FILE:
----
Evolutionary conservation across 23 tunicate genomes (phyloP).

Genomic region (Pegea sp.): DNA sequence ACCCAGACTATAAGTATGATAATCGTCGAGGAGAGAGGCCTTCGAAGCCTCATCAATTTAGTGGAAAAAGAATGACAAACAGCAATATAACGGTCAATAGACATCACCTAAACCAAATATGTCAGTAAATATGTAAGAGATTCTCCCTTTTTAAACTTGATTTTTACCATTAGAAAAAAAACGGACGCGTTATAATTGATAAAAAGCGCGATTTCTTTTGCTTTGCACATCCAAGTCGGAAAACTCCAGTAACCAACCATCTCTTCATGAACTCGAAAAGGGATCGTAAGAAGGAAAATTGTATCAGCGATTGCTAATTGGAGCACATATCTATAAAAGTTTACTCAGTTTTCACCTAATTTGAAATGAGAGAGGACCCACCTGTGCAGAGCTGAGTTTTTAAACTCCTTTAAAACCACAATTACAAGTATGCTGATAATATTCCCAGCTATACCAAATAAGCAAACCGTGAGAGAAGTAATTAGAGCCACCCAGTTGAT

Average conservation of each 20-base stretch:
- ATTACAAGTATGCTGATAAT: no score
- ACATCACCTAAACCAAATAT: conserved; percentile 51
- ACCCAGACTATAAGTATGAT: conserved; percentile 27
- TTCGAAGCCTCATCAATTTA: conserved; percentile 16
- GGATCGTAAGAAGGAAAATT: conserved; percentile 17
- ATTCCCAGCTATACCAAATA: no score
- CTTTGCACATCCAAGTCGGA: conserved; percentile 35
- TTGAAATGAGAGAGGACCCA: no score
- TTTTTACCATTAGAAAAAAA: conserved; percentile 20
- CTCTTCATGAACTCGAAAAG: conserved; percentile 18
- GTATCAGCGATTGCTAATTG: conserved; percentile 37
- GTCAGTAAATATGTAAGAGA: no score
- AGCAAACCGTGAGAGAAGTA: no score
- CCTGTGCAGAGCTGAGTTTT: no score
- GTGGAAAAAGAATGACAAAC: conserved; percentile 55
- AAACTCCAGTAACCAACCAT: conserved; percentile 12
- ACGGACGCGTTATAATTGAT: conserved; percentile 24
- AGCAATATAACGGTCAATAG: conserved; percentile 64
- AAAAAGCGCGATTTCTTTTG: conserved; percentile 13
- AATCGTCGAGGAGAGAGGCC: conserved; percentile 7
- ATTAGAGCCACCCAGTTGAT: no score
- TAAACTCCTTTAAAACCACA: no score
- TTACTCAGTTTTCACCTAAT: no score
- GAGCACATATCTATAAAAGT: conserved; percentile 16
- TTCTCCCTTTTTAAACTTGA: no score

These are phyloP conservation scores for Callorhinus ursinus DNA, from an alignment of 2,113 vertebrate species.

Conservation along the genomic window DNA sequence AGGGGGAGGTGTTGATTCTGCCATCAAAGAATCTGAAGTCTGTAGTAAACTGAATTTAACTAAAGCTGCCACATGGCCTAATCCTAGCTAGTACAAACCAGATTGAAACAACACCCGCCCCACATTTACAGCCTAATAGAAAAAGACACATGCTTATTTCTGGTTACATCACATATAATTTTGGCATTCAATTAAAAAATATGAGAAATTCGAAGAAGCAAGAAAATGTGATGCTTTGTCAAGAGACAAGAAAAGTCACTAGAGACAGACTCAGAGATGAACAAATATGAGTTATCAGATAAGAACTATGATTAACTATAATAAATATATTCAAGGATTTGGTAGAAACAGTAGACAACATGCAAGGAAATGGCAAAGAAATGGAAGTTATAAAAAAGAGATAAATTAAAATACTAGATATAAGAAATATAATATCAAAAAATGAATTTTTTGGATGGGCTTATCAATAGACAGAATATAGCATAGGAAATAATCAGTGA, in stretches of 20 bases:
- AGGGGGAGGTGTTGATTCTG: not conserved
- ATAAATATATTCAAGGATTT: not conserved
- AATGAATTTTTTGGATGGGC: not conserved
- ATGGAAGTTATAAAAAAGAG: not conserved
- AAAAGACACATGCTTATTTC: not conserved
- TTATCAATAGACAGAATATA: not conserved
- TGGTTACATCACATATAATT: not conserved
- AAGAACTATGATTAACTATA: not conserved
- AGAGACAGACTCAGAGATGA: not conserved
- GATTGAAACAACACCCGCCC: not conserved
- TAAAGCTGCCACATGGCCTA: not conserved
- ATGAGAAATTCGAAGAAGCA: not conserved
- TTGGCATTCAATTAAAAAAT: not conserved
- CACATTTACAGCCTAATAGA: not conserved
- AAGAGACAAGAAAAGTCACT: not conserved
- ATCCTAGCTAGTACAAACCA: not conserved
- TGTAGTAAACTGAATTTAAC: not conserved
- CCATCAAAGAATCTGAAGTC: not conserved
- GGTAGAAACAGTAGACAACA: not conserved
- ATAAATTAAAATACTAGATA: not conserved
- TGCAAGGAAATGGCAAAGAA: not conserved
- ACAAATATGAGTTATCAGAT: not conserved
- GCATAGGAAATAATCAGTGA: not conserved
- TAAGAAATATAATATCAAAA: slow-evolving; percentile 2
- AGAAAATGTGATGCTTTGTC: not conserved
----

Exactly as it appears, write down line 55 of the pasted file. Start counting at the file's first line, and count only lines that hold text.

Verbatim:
- AGAAAATGTGATGCTTTGTC: not conserved